The conclusion to the article, I think, is good:
“Jordan, who is now a postdoctoral fellow studying social psychology at Dartmouth’s Tuck School of Business, suggests we might do well to consider Facebook profiles as something akin to the airbrushed photos on the covers of women’s magazine. No, you will never have those thighs, because nobody has those thighs. You will never be as consistently happy as your Facebook friends, because nobody is that happy. So remember Montesquieu, and, if you’re feeling particularly down, use Facebook for its most exalted purpose: finding fat exes.”
Ok, so here’s my thing. By posting these ‘airbrushed’ portraits of ourselves, our careers, our marriages, our kids – our whole lives, we are giving our friends the impression that this is the way our life is. And, by so doing, we make others feel bad that their life doesn’t measure up. That’s not loving. Even if it were try, it would not be good to flaunt all our success in front of people. And it’s not true. The cute video I posted of Luke dancing was 1:30. It was fun, adorable, and preceded by an hour or so of refereeing arguments between him and his brothers, frustration at dinner trying to get him to sit in his seat and eat…you get the idea.
I’m not at all saying we should stop posting witty updates or cute photos, but maybe we should offer a little more transparency into the tough parts of life too.
Russell Moore has pointed out how the ‘happy-happy’ culture of our churches can have the same effect. He argues, “By not speaking, where the Bible speaks, to the full range of human emotion—including loneliness, guilt, desolation, anger, fear, desperation—we only leave our people there, wondering why they just can’t be “Christian” enough to smile through it all.” He continues,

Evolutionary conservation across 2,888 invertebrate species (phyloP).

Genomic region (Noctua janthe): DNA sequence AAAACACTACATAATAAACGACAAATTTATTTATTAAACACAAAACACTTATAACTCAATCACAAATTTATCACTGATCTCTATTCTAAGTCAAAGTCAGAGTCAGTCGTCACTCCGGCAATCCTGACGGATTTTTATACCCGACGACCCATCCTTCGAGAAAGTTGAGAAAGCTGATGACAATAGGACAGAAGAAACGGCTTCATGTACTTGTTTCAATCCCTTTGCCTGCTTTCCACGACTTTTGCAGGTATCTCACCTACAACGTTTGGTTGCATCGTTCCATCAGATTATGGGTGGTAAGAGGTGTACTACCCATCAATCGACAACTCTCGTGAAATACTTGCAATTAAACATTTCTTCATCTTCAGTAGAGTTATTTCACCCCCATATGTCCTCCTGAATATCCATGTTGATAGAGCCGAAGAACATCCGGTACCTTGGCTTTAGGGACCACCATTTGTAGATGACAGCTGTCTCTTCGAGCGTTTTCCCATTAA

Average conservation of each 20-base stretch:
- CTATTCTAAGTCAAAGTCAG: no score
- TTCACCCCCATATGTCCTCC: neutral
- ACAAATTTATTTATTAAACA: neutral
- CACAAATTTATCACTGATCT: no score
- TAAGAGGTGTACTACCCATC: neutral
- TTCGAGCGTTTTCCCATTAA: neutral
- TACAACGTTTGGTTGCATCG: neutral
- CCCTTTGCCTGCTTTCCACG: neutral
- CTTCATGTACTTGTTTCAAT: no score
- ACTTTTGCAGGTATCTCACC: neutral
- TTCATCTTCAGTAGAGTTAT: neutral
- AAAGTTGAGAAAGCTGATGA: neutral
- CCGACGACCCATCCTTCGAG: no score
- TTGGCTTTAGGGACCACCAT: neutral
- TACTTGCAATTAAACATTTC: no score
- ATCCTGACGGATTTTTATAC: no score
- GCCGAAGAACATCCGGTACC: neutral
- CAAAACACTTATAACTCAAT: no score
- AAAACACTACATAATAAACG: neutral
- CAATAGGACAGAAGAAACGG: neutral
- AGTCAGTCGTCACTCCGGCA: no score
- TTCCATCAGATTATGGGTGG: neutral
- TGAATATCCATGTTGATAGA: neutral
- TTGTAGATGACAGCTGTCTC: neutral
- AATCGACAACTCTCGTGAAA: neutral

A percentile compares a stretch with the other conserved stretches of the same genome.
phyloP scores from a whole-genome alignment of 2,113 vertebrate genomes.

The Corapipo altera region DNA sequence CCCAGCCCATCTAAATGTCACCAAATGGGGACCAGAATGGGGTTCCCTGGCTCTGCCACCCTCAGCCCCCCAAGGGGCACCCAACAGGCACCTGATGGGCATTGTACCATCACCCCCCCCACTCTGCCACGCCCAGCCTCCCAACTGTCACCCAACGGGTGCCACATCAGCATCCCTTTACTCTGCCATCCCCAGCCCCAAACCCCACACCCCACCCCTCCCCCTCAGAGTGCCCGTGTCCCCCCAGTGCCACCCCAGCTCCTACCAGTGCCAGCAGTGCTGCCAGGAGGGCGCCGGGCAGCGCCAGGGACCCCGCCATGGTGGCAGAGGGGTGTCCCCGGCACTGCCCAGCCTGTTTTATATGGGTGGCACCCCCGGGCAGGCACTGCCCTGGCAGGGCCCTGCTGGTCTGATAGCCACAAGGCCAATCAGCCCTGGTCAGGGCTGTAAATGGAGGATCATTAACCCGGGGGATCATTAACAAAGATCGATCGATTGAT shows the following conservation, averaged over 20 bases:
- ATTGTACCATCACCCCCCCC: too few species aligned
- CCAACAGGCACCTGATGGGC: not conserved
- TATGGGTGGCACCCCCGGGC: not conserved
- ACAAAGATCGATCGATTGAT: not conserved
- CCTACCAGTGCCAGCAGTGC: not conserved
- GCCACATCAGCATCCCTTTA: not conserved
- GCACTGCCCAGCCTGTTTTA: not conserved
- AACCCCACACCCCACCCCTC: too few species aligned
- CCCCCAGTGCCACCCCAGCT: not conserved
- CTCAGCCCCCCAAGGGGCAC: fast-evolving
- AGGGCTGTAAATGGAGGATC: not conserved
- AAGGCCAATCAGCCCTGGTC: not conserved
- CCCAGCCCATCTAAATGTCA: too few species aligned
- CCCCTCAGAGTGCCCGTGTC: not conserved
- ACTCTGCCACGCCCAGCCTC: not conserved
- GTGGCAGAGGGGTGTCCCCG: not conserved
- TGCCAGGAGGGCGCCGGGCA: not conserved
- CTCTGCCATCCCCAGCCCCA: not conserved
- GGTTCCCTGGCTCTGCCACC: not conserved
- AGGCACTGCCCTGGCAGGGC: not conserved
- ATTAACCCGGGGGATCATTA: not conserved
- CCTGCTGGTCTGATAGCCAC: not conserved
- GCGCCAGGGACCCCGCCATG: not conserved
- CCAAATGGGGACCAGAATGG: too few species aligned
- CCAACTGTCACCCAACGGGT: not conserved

“Nobody is as happy as he seems on Facebook. And no one is as “spiritual” as he seems in what we deem as “spiritual” enough for Christian worship. Maybe what we need in our churches [and on our Facebook walls] is more tears, more failure, more confession of sin, more prayers of desperation that are too deep for words.
Maybe then the lonely and the guilty and the desperate among us will see that the gospel has come not for the happy, but for the brokenhearted; not for the well, but for the sick; not for the found, but for the lost.
So don’t worry about those shiny, happy people on Facebook. They need comfort, and deliverance, as much as you do. And, more importantly, let’s stop being those shiny, happy people when we gather in worship. Let’s not be embarrassed to shout for joy, and let’s not be embarrassed to weep in sorrow. Let’s train ourselves not for spin control, but for prayer, for repentance, for joy.”